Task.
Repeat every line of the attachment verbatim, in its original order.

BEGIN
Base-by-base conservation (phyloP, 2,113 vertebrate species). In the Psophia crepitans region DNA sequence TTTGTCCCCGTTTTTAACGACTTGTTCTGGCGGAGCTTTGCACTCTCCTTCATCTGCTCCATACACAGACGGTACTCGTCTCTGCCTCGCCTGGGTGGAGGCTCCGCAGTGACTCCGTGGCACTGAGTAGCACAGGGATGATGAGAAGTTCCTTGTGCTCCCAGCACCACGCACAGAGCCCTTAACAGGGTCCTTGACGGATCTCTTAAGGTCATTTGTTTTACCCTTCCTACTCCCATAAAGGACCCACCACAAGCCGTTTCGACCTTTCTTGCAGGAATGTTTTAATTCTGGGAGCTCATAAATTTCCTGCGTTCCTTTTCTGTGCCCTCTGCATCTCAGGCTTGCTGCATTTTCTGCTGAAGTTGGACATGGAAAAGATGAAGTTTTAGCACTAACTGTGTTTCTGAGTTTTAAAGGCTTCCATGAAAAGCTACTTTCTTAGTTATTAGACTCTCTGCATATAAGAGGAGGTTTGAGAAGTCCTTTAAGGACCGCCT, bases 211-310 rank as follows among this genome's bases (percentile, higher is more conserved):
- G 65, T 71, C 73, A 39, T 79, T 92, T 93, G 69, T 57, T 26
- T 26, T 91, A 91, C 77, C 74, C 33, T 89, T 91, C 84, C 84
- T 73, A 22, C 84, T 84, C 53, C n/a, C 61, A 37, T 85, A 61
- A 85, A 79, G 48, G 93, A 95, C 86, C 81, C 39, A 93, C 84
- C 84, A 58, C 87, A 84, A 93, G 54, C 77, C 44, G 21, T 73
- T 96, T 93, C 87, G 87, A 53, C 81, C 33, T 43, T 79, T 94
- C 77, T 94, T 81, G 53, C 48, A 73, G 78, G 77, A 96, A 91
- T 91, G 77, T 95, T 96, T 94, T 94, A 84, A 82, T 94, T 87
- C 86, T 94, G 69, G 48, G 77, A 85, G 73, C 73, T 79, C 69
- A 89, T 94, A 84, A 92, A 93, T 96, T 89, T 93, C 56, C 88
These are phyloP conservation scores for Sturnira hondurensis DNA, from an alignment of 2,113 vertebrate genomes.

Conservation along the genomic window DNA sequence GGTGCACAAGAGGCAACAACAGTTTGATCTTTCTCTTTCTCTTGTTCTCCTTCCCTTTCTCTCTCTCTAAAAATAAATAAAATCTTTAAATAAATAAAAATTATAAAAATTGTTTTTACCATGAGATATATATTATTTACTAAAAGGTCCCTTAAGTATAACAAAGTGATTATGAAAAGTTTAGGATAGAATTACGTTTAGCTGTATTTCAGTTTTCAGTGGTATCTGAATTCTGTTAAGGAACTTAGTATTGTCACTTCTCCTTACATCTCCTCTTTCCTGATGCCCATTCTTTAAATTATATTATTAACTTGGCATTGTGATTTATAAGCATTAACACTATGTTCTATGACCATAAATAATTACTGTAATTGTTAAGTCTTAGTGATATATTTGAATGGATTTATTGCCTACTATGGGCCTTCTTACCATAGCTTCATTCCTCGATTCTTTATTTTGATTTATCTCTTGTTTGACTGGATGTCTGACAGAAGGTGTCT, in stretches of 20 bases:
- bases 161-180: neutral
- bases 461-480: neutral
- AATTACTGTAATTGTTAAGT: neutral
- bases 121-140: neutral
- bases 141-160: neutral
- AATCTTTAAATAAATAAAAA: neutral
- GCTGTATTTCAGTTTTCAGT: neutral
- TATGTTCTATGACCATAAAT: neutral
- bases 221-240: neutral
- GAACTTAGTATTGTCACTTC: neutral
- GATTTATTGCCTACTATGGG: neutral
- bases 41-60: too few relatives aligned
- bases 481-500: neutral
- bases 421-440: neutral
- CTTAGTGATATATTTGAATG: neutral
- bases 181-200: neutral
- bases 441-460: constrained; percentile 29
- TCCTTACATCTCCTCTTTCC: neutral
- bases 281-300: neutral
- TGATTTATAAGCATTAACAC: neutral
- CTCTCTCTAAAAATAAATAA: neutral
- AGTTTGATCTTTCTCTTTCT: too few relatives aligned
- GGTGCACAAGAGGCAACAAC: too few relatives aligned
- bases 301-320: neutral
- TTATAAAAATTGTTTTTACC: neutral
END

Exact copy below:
Base-by-base conservation (phyloP, 2,113 vertebrate species). In the Psophia crepitans region DNA sequence TTTGTCCCCGTTTTTAACGACTTGTTCTGGCGGAGCTTTGCACTCTCCTTCATCTGCTCCATACACAGACGGTACTCGTCTCTGCCTCGCCTGGGTGGAGGCTCCGCAGTGACTCCGTGGCACTGAGTAGCACAGGGATGATGAGAAGTTCCTTGTGCTCCCAGCACCACGCACAGAGCCCTTAACAGGGTCCTTGACGGATCTCTTAAGGTCATTTGTTTTACCCTTCCTACTCCCATAAAGGACCCACCACAAGCCGTTTCGACCTTTCTTGCAGGAATGTTTTAATTCTGGGAGCTCATAAATTTCCTGCGTTCCTTTTCTGTGCCCTCTGCATCTCAGGCTTGCTGCATTTTCTGCTGAAGTTGGACATGGAAAAGATGAAGTTTTAGCACTAACTGTGTTTCTGAGTTTTAAAGGCTTCCATGAAAAGCTACTTTCTTAGTTATTAGACTCTCTGCATATAAGAGGAGGTTTGAGAAGTCCTTTAAGGACCGCCT, bases 211-310 rank as follows among this genome's bases (percentile, higher is more conserved):
- G 65, T 71, C 73, A 39, T 79, T 92, T 93, G 69, T 57, T 26
- T 26, T 91, A 91, C 77, C 74, C 33, T 89, T 91, C 84, C 84
- T 73, A 22, C 84, T 84, C 53, C n/a, C 61, A 37, T 85, A 61
- A 85, A 79, G 48, G 93, A 95, C 86, C 81, C 39, A 93, C 84
- C 84, A 58, C 87, A 84, A 93, G 54, C 77, C 44, G 21, T 73
- T 96, T 93, C 87, G 87, A 53, C 81, C 33, T 43, T 79, T 94
- C 77, T 94, T 81, G 53, C 48, A 73, G 78, G 77, A 96, A 91
- T 91, G 77, T 95, T 96, T 94, T 94, A 84, A 82, T 94, T 87
- C 86, T 94, G 69, G 48, G 77, A 85, G 73, C 73, T 79, C 69
- A 89, T 94, A 84, A 92, A 93, T 96, T 89, T 93, C 56, C 88
These are phyloP conservation scores for Sturnira hondurensis DNA, from an alignment of 2,113 vertebrate genomes.

Conservation along the genomic window DNA sequence GGTGCACAAGAGGCAACAACAGTTTGATCTTTCTCTTTCTCTTGTTCTCCTTCCCTTTCTCTCTCTCTAAAAATAAATAAAATCTTTAAATAAATAAAAATTATAAAAATTGTTTTTACCATGAGATATATATTATTTACTAAAAGGTCCCTTAAGTATAACAAAGTGATTATGAAAAGTTTAGGATAGAATTACGTTTAGCTGTATTTCAGTTTTCAGTGGTATCTGAATTCTGTTAAGGAACTTAGTATTGTCACTTCTCCTTACATCTCCTCTTTCCTGATGCCCATTCTTTAAATTATATTATTAACTTGGCATTGTGATTTATAAGCATTAACACTATGTTCTATGACCATAAATAATTACTGTAATTGTTAAGTCTTAGTGATATATTTGAATGGATTTATTGCCTACTATGGGCCTTCTTACCATAGCTTCATTCCTCGATTCTTTATTTTGATTTATCTCTTGTTTGACTGGATGTCTGACAGAAGGTGTCT, in stretches of 20 bases:
- bases 161-180: neutral
- bases 461-480: neutral
- AATTACTGTAATTGTTAAGT: neutral
- bases 121-140: neutral
- bases 141-160: neutral
- AATCTTTAAATAAATAAAAA: neutral
- GCTGTATTTCAGTTTTCAGT: neutral
- TATGTTCTATGACCATAAAT: neutral
- bases 221-240: neutral
- GAACTTAGTATTGTCACTTC: neutral
- GATTTATTGCCTACTATGGG: neutral
- bases 41-60: too few relatives aligned
- bases 481-500: neutral
- bases 421-440: neutral
- CTTAGTGATATATTTGAATG: neutral
- bases 181-200: neutral
- bases 441-460: constrained; percentile 29
- TCCTTACATCTCCTCTTTCC: neutral
- bases 281-300: neutral
- TGATTTATAAGCATTAACAC: neutral
- CTCTCTCTAAAAATAAATAA: neutral
- AGTTTGATCTTTCTCTTTCT: too few relatives aligned
- GGTGCACAAGAGGCAACAAC: too few relatives aligned
- bases 301-320: neutral
- TTATAAAAATTGTTTTTACC: neutral